Leading Authority on Alzheimer’s Disease to Present Latest Clinical Advances at Community Lecture
PITTSBURGH, November 15, 2006 — Steven T. DeKosky, M.D., professor and chair of the department of neurology and director of the Alzheimer’s Disease Research Center at the University of Pittsburgh, will offer the latest information on Alzheimer’s disease at a community lecture at 1 p.m., Tuesday, Nov. 21, at Rodef Shalom Congregation, 4905 Fifth Ave., Shadyside.
Dr. DeKosky’s lecture, titled, “The History of Alzheimer’s Disease: the Marriage of Clinical Research and Technological Advances,” is being presented as part of the Jay L. Foster Memorial Lecture Series, which was established by the family of the late Jay L. Foster, a successful Pittsburgh businessman who died from the disease in 2000. The purpose of the lecture is to educate family members, caregivers and others who face the daily struggle of dealing with Alzheimer’s disease about advances in the care and treatment of this devastating illness.
Dr. DeKosky’s clinical research includes investigations into improved methods and technologies for diagnosing, imaging and determining genetic risks for Alzheimer’s disease. He currently is director of a national multicenter trial to assess whether the herbal supplement Ginkgo biloba can delay the onset of dementia in elderly adults. He also is a leading researcher in the area of identifying structural and neurochemical changes in the brains of people with dementia as well as those changes that occur with normal aging.
Dr. DeKosky currently chairs the Professional Advisory Board of the Greater Pittsburgh Chapter of the Alzheimer’s Association and previously was a member of the national board of directors of the Alzheimer’s Association for eight years, the last four as vice-chair. He also was the chair of the Alzheimer’s Association Medical and Scientific Advisory Council from 1997 to 2002. In 2002, he was elected chair of the Medical and Scientific Advisory Panel of Alzheimer’s Disease International, the international organization of national Alzheimer’s associations.
Following Dr. DeKosky’s lecture, staff from the Alzheimer’s Association (www.alz.org), the University of Pittsburgh Alzheimer’s Disease Research Center (www.adrc.pitt.edu) and Pitt’s Graduate School of Public Health ’s Center for Healthy Aging (www.healthyaging.pitt.edu) will field questions and lead discussion groups on topics important to caregivers of Alzheimer’s patients, including understanding patient behavior and communication, financial and legal planning for their long-term care, disease progression and the symptoms of early onset Alzheimer’s disease. There also will be discussion on successful stress management and keys to healthy aging for caregivers.
In addition, the Alzheimer’s Association will provide information about its Safe Return program, which assists in the safe return of Alzheimer’s patients who wander away from home or care facilities and become lost. In this nationwide identification program, if an enrollee is missing, one call activates a community support network to help reunite the person with his or her caregiver. The $40 registration fee for the program has been waived for Pennsylvania residents, thanks to a grant to the Alzheimer’s Association.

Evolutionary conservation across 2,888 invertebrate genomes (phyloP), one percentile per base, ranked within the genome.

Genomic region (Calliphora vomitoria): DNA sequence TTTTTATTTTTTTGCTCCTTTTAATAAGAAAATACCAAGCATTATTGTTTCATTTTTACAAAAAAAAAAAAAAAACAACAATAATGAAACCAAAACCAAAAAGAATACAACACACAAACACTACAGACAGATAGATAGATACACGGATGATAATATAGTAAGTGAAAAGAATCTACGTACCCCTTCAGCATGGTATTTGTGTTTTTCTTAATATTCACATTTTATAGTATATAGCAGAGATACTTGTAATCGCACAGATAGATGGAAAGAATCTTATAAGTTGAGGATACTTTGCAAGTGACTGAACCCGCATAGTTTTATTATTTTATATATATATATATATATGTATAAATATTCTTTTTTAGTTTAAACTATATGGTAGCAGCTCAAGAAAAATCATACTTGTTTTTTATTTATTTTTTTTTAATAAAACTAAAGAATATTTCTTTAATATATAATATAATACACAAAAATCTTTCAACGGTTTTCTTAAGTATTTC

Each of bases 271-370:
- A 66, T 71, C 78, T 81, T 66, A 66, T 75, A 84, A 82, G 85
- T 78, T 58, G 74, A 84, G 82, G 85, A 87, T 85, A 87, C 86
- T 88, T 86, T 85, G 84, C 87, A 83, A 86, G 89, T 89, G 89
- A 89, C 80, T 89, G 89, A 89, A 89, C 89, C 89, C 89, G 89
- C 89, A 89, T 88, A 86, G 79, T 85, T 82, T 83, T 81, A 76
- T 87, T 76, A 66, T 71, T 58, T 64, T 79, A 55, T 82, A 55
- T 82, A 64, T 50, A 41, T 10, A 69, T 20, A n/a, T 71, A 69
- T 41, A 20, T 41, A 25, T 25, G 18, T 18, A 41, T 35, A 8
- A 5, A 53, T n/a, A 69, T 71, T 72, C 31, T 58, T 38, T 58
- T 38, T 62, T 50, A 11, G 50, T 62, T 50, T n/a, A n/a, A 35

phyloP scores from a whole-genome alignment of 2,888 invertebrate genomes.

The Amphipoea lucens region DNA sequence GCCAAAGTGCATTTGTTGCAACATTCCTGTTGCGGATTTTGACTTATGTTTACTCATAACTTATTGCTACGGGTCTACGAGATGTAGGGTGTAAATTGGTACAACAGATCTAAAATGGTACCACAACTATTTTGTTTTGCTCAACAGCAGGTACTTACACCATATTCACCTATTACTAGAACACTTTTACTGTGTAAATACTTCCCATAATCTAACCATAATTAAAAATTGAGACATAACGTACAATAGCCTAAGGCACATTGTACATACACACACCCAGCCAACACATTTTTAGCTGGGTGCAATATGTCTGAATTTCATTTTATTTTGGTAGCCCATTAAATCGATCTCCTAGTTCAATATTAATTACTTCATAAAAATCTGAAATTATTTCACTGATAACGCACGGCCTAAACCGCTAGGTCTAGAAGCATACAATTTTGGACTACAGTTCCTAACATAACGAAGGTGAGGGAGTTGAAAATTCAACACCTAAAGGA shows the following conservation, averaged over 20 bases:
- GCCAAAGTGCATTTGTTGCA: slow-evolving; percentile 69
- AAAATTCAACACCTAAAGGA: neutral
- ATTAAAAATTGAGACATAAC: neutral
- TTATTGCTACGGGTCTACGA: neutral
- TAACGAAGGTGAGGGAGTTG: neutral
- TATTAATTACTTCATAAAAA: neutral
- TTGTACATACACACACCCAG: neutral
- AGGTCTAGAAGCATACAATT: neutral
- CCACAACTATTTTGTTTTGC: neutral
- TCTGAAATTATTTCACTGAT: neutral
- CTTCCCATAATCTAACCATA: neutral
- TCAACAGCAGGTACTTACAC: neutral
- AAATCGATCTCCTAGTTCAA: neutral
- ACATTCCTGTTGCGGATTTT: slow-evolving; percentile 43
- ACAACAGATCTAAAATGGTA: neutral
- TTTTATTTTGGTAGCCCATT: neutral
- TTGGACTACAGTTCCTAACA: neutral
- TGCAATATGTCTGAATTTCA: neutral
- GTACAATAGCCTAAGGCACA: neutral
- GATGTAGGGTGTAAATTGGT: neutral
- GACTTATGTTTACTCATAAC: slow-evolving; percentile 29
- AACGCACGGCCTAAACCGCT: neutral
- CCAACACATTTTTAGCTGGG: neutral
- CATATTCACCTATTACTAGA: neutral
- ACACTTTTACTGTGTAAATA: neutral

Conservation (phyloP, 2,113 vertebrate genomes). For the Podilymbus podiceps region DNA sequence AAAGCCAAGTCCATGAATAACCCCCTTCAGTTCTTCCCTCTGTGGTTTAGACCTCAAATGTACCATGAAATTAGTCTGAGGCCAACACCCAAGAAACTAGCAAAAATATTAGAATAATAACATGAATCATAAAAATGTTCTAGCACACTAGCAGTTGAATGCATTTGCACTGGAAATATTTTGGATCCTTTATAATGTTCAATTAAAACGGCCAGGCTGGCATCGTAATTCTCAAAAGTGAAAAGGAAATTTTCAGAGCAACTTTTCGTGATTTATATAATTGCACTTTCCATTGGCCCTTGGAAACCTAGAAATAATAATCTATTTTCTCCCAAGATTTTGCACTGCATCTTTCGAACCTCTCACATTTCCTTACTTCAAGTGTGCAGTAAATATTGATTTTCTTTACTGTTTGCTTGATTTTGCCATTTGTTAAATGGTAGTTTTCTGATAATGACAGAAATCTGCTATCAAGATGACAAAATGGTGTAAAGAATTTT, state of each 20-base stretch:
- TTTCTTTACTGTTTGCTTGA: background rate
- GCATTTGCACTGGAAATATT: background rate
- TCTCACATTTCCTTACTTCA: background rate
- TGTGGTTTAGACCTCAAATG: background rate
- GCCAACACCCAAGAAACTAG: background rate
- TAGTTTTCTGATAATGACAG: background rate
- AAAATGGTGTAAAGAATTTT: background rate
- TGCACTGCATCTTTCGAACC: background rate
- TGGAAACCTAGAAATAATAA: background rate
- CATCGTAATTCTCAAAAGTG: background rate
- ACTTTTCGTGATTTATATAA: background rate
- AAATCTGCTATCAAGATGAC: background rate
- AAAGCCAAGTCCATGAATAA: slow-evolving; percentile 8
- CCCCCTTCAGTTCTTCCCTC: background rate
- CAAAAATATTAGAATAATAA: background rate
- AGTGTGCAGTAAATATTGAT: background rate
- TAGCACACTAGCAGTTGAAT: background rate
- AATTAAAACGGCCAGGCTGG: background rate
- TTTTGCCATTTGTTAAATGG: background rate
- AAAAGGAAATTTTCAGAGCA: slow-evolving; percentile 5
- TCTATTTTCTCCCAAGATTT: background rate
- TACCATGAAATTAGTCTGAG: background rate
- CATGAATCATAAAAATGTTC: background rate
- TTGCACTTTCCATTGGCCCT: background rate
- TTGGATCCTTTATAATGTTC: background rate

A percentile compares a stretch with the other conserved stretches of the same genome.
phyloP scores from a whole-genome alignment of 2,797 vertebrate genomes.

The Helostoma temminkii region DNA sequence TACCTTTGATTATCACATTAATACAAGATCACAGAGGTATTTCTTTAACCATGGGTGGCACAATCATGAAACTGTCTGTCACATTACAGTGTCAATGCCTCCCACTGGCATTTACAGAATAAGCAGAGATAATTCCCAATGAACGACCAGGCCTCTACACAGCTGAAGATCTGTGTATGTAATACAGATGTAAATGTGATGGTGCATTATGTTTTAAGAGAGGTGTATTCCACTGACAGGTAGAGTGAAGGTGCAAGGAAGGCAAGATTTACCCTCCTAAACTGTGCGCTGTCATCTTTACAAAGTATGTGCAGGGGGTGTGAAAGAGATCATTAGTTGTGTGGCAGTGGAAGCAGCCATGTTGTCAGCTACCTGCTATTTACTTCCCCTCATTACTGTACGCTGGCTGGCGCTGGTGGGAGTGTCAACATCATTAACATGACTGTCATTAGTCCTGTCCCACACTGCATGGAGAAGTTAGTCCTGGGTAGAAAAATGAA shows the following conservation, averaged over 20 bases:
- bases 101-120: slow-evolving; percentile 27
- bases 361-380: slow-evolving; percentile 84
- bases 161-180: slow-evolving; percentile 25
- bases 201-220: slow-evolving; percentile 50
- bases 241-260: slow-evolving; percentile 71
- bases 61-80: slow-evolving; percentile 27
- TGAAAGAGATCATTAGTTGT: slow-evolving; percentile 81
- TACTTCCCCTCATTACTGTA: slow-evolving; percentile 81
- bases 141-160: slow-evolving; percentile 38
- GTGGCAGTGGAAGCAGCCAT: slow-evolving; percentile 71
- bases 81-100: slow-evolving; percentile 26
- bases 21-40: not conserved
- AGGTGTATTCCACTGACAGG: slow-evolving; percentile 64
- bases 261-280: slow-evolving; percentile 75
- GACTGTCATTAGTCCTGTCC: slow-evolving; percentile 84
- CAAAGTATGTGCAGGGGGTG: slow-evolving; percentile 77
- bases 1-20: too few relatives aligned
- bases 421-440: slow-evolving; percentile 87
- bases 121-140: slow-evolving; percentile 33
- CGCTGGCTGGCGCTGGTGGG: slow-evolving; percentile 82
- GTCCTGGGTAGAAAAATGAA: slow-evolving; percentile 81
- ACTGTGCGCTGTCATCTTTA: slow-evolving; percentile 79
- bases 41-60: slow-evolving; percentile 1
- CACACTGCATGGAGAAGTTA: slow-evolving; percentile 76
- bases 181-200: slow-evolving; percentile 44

For those unable to attend, a video of the lecture will be available for download from the Internet. Please call 412-383-8849.
The Foster family established the lecture series after learning firsthand that knowledge about Alzheimer’s disease is an important factor in coping with its effects on the family, especially the pain of watching a loved one decline. They hope that caregivers, family members, residential treatment staff and other health professionals will be aided by this lecture series. The lectures, which are free and open to the public, are managed by GSPH through the support of the Foster Charitable Trust.
Founded in 1948 and fully accredited by the Council on Education for Public Health, GSPH is world-renowned for contributions that have influenced public health practices and medical care for millions of people. One of the top-ranked schools of public health in the United States, GSPH was the first fully-accredited school of public health in the Commonwealth of Pennsylvania, with alumni who are among the leaders in their fields of public health. A member of the Association of Schools of Public Health, GSPH currently ranks third among schools of public health in National Institutes of Health funding received. The only school of public health in the nation with a chair in minority health, GSPH is a leader in research related to women’s health, HIV/AIDS and human genetics, among others. To learn more about GSPH, please visit the school’s Web site at www.publichealth.pitt.edu .